Upon arriving in Bulgaria, I had somehow decided in my mind that I would be safe, both physically and emotionally. I was going to Europe, and no matter how many stories I had previously heard, I believed that because I was an hour’s flight away from Vienna, my experience could not possibly be emotionally disturbing. As soon as I arrived in Sofia and got a glimpse of my surroundings, I knew I was in for a rude awakening. Even within the Sofia city limits, I felt like I was in a remote village. For the first five days of my stay in Bulgaria, I lived with a family in Knazhevo, a neighborhood west of downtown Sofia. From the beginning they made sure to take care of me, feed me, and house me even though I had just met them. Our host, Temenouchka, made sure everything she cooked for us was perfect and would entertain us with stories of her youth and the communist oppression she experienced as a young girl. The only thing I did not like about my stay is that everyone I met was always apologetic, including Temenouchka – they never believed that anything they could offer would be good enough for a foreigner. Whenever I would ask Temenouchka how her day was, she would vent about the stress she faced in her life, with obstacles ranging from her husband’s illness and her low-paying job to how much she missed her daughter (who is currently residing in the United States) and how worried she was about her son who was unemployed. On our last day, Temenouchka had a doctor’s appointment downtown (she had a heart condition), but she made sure to leave us breakfast in the kitchen. As we made our way downstairs to eat, Vasil made us tea and told us that although he could not really cook, he wanted to be there in Temenouchka’s absence and see us off.
After my stay in Sofia, we finally made our way to Razliv, a tiny village outside the municipality of Pravets, about 30 miles from Sofia. There were only two general stores, one restaurant, and the Razliv Orphanage. As soon as we stepped inside the orphanage, kids crowded around us, wanting to touch us, talk to us, and hug us. The three of us were assigned to take care of the twenty or so kids, and we really had no idea of what we were getting ourselves into. Since only one of us spoke Bulgarian and no one at the orphanage spoke English, communication was difficult. But the children somehow managed to welcome us and show us around the village, making us take them on walks and talking endlessly about themselves and their lives, even though we could not understand them. Our work was difficult, and although many times we felt like they were too rowdy and we were their punching bags, the most difficult part was seeing how they were permanently affected because they knew their parents could not or would not take care of them. They were starved for attention and would talk their heads off from the moment you held their hands, even though we could not all speak their language. They cried, yelled at and hit each other, and knew little about respect, but they nevertheless wanted to be loved, and I hope that we at least gave that to them.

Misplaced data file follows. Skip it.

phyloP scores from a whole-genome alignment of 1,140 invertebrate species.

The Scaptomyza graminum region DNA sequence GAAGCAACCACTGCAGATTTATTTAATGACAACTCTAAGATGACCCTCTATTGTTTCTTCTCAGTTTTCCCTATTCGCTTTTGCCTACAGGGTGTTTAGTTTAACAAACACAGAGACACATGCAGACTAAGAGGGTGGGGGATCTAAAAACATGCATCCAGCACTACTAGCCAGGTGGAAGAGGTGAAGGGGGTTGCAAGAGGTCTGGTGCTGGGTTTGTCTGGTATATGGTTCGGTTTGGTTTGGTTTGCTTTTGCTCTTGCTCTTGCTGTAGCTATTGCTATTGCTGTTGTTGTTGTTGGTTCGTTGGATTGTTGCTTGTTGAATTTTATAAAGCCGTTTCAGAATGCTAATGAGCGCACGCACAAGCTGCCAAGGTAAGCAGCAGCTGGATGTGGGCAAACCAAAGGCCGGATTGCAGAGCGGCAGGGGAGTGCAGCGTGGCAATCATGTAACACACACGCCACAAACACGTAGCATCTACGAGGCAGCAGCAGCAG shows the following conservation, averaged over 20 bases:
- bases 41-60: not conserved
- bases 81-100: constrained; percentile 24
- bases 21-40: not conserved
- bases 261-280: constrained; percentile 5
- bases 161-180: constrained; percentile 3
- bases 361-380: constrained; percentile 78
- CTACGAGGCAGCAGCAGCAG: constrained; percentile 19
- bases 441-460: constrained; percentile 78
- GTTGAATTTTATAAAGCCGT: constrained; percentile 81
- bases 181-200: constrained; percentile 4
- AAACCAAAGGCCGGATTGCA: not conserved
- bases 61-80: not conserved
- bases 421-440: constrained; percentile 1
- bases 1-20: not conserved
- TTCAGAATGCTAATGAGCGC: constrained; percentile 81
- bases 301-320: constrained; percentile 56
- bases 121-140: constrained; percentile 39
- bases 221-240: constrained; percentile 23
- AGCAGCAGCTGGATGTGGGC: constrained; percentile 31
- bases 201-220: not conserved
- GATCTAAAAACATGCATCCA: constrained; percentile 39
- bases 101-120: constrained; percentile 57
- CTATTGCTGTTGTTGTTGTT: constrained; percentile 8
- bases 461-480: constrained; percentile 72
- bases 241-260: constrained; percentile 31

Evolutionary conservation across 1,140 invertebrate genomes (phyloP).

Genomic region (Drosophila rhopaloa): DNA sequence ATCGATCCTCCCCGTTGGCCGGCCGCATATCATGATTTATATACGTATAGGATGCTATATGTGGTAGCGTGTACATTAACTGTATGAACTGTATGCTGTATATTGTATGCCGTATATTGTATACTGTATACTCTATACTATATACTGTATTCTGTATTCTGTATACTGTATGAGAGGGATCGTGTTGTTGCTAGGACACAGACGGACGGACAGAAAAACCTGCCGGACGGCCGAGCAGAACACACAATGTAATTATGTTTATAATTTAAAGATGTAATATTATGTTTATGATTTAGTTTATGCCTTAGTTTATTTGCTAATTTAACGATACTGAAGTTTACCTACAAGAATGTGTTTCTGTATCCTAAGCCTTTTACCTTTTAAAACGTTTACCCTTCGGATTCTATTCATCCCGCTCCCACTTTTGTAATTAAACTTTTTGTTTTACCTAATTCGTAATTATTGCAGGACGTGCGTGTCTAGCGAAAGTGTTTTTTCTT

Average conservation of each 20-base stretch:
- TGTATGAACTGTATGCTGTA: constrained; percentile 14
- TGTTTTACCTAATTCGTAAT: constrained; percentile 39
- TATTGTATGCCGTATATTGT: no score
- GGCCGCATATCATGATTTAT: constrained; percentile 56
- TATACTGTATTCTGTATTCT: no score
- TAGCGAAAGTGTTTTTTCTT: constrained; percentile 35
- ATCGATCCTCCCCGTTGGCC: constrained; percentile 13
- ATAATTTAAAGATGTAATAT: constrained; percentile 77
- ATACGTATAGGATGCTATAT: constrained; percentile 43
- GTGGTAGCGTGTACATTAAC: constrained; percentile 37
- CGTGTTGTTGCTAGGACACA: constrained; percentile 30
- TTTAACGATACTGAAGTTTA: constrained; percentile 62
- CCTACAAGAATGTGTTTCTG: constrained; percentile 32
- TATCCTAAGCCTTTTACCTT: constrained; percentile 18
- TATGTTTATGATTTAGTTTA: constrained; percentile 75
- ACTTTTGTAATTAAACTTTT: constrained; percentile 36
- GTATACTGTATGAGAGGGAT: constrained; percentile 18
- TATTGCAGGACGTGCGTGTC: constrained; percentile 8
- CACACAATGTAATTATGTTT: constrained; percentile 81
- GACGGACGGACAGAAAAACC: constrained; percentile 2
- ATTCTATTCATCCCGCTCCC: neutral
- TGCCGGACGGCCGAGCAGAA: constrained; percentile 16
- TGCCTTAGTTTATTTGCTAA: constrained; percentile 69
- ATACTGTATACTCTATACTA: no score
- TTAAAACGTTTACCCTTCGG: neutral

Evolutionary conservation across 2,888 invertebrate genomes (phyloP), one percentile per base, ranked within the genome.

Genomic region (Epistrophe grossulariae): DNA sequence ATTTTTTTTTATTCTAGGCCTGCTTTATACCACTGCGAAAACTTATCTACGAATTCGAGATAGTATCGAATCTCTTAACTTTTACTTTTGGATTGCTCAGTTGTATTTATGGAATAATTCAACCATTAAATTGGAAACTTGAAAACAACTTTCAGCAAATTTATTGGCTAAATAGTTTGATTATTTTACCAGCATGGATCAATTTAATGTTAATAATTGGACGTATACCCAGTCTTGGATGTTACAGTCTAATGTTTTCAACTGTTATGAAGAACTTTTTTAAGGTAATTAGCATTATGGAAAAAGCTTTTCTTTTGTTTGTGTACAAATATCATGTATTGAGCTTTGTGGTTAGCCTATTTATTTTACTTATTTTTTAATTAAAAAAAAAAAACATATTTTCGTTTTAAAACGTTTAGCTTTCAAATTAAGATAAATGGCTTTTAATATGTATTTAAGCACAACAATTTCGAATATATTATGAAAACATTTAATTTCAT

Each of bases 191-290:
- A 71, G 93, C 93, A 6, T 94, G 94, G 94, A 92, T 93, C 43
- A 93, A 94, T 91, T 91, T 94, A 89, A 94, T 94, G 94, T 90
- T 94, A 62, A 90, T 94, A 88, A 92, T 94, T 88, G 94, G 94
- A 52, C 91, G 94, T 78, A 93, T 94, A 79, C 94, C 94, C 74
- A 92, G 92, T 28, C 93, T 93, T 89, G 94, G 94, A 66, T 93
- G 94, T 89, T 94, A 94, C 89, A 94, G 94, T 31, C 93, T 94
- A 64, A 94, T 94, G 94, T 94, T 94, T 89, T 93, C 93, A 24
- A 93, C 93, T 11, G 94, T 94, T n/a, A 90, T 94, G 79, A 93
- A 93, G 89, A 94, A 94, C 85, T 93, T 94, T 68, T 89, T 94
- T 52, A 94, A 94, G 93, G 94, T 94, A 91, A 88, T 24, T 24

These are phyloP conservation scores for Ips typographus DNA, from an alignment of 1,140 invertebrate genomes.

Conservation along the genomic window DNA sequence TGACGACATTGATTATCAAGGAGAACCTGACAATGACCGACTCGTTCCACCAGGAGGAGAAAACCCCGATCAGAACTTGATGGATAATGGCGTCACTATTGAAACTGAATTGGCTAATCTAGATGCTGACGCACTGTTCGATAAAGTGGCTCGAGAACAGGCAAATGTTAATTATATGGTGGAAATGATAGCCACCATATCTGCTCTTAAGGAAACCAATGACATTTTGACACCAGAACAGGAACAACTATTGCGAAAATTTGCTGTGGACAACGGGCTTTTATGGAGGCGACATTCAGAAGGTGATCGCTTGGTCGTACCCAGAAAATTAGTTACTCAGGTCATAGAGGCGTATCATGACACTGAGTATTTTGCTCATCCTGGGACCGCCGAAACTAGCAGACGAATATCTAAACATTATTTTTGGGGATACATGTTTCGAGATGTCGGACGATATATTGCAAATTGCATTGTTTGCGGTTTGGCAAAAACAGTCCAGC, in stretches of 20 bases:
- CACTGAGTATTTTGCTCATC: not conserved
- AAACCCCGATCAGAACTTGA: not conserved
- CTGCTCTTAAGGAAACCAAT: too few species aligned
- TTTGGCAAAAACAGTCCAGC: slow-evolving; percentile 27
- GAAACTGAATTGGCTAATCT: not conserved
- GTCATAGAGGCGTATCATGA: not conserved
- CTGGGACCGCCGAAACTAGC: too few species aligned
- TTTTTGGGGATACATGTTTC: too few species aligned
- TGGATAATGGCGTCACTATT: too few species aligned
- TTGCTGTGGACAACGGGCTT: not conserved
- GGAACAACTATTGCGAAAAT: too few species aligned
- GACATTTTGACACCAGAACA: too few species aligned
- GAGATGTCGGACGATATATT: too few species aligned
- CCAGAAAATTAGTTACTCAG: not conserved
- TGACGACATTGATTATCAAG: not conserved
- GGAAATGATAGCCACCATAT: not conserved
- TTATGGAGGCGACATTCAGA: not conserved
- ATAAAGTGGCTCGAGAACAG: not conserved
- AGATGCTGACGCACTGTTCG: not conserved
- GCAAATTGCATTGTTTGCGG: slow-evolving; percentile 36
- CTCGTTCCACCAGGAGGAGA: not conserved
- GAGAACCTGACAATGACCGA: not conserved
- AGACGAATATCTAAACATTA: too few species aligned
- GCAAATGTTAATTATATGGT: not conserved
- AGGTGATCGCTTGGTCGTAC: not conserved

Once a week, we would travel to Vidrare, an orphanage for children with physical and mental disabilities. It was here where we felt that our work was the most emotionally draining. Children were crammed into tiny rooms in bunk beds, with as many as ten kids in each room. Although they were physically disabled, many to the point where they could not move on their own or engage in any physical activities, they were often left unsupervised. I was shocked but somehow managed to maintain a mental barrier that would prevent me from processing the reality of these children’s lives. It was so difficult to think about the meaning of their existence and the reason why they had to suffer the way they did, despite the fact that they were not capable of fully understanding their situations. In a way, it was a relief that they did not know of a better life. Because they were so used to what they knew, they made the best of it and found happiness in each other’s company. Things we would consider small made their day. A walk in the afternoon, seeing a donkey on the road, crowding inside the orphanage to avoid a storm, having us there to hold them and play with them, making them feel like they mattered. To them, these were the only things they needed to make life wonderful.